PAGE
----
Can Algorithms Write About Real Sheep? The Place of Algorithms in Journalism

Is journalism better served by algorithms that aggregate data, or by when humans who assimilate data and postulate? How and why?

Data is undoubtedly important and necessary for journalism. All journalism is supported by/based upon/written around data. The investigative journalist who interviews government officials on alleged corruption, the feature writer who spends days observing in a public setting. These journalists are involved in the process of gathering data. All of them rely on data for their journalistic articles. The journalist collects data from various sources, he organises and analyses them and incorporates them in the story that he is telling. In the last few decades and with the rise of post-industrial knowledge-based economies, the relationship between data and journalism is changing. A few third parties have entered and changed the data-journalist relationship – the computer, the Internet, the algorithm. We have also seen the emergence of a new type of journalism, data driven journalism or what Stray defines as “obtaining, reporting on, curating and publishing data in the public interest.” You may ask, is this not what traditional journalism is already doing? Thus, a second qualifier to Stray’s definition, data driven journalism or data journalism deals with open data or data that is freely available online and which can be organised, analyzed and presented with open source tools. One may already be to see the links between data journalism and the third parties I have mentioned. I however would like to focus on just one third party – the algorithm.

Is the place of algorithms in journalism new?

I would like to argue otherwise. I believe that algorithms have long been with us. Correct me if I am wrong but I would argue that the use of algorithms in journalism probably began somewhat indirectly with the tie-ups between the Gallup Organisation and various US newspaper companies in conducting and publishing  presidential campaign surveys. With the appearance of personal computers in the 1980s, algorithms were more ‘visible’ as traditional journalism became more and more computer-assisted. What is new or possibly about the algorithm-journalism relationship today is this: there are an increasing number of them available (even to the public), their complexity, the nature of the data these algorithms deal (open source etc), we are very much more reliant on algorithms than before and finally there is the possibility of  algorithms taking over the journalist’s role.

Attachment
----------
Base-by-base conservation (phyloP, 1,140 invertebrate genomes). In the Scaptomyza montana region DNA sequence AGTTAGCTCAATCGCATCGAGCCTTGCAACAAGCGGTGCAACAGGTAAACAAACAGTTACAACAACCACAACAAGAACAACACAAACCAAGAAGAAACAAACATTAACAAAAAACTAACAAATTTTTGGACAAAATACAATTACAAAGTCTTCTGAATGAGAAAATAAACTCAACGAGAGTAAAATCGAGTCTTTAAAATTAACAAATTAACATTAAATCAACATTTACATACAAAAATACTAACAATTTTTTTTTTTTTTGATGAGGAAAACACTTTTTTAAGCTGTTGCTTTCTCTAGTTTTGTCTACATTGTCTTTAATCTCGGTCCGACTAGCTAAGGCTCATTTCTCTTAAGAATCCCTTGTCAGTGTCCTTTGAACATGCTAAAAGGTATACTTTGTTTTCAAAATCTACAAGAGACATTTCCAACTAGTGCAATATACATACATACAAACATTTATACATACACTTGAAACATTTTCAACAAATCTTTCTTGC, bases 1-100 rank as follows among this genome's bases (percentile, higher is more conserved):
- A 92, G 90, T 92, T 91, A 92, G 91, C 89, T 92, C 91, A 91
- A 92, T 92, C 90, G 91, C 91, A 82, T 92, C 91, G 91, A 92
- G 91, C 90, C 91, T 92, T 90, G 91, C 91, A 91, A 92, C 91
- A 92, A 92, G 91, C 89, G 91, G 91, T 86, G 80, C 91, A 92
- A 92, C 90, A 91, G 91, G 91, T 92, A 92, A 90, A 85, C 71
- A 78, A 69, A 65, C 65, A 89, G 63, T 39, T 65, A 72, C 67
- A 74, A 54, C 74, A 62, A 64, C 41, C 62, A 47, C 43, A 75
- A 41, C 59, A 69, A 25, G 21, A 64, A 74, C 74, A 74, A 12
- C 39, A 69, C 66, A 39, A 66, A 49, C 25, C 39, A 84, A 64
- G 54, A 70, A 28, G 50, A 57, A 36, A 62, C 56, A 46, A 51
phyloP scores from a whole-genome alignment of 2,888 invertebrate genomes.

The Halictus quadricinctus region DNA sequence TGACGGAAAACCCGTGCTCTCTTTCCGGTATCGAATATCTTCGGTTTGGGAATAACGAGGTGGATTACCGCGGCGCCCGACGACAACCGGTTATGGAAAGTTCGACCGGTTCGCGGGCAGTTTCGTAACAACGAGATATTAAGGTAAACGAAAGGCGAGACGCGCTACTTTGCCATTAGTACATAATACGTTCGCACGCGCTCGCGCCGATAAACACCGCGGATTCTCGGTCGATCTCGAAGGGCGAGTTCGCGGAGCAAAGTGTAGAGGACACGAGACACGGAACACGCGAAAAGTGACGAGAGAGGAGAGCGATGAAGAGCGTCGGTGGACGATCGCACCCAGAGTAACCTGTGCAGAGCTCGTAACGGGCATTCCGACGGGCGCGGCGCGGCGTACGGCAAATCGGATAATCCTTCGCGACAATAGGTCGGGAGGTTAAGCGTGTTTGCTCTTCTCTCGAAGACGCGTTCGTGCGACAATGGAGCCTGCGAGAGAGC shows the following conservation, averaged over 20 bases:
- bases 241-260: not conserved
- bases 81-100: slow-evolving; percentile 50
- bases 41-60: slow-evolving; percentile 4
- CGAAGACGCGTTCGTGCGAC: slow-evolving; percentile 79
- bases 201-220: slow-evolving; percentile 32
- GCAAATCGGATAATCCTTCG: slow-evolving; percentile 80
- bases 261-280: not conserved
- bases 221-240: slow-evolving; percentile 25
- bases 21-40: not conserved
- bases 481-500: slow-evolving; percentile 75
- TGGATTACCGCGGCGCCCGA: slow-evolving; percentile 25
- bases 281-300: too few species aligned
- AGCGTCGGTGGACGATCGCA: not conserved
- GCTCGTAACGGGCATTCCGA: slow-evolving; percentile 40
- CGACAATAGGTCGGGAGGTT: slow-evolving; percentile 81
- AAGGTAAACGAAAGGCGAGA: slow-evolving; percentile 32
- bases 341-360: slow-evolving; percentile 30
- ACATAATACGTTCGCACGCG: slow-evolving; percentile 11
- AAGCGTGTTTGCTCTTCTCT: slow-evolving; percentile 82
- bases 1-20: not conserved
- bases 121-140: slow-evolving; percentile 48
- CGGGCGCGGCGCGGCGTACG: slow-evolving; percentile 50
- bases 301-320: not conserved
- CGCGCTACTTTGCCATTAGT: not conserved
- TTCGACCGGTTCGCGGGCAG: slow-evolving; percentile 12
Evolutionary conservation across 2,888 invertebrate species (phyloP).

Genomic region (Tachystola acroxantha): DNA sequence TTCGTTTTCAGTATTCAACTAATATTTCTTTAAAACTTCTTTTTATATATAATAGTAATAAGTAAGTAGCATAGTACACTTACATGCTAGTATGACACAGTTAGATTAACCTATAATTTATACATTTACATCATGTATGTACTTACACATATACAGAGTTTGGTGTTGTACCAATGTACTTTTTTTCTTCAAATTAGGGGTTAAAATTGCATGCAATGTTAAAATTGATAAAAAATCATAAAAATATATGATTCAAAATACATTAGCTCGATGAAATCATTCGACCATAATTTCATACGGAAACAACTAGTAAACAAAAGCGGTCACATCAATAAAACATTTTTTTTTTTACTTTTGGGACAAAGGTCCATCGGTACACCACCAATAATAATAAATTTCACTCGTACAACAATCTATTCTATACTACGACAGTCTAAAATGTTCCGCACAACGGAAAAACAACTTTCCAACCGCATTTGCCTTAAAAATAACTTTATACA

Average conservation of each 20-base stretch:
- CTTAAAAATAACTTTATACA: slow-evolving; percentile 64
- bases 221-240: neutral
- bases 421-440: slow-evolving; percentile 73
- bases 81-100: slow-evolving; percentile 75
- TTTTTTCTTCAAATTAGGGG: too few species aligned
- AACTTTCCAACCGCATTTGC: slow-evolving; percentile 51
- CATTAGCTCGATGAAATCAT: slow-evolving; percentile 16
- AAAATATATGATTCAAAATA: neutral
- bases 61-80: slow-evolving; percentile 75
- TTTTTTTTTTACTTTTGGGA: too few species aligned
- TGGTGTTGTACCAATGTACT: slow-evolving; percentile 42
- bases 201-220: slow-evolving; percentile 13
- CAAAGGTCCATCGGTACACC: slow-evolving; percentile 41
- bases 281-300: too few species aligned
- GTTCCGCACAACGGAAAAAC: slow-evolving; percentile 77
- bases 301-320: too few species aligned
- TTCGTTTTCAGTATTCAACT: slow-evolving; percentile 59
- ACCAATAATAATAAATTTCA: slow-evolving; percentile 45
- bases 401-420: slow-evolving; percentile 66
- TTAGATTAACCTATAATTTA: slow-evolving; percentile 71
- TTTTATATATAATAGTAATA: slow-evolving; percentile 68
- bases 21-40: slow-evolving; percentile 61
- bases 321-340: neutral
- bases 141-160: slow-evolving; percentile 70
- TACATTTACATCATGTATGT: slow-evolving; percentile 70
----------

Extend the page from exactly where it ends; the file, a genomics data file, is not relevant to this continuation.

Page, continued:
So can algorithms write about real sheep?

In a recent computer game, Deus Ex Human Revolution, an AI (ok fine, an algorithm) known as Eliza Cassan reports the news. She doesn’t report what humans tell her to report. In fact, she decides what to report. She creates the news. Sounds too unreal? Well, take a look at this http://www.guardian.co.uk/media/pda/2010/mar/30/digital-media-algorithms-reporting-journalism

So, it seems the future of journalism is Skynet.

Is that bad?

Why would I argue against algorithms in journalism? To a certain extent, its hard to. Algorithms in fact do a very good job of organising, analysing and presenting data. If I want to understand society as a whole, on a macro level, algorithms do the grunt work of aggregating or averaging masses of data – making a complex whole understandable.

But can the uniqueness and individuality of human experience be completely translated into mathematical language? Does knowing the average income, educational levels of the chronically poor in Singapore equate understanding poverty? I think not. Algorithms need to be ‘put in their place’. They do a very good job of giving us macro/society wide information but they are but one source of telling us about human experience. They inform us but in themselves, they cannot give rise to true understanding (the understandings they promote can be very narrow). For instance, they can tell us about the growing number of casualties in Afghanistan. We may feel horror that in the month of May, some 22 young men and women died violently and that the numbers are not projected to dip any time soon. But they cannot tell us what it is like to be a soldier in Afghanistan. They can tell us ‘what’ but not really ‘why’ (Why is it right to fight in Afghanistan? Why do men and women willingly die for their country?). In a sense, flatness (algorithmic averaging of human experience) is necessary but not everything. Hence the need for human writers and micro articles that algorithms cannot produce (on a side note, it sort of confirms the news can never really be objective, some element of subjectivity is definitely necessary).

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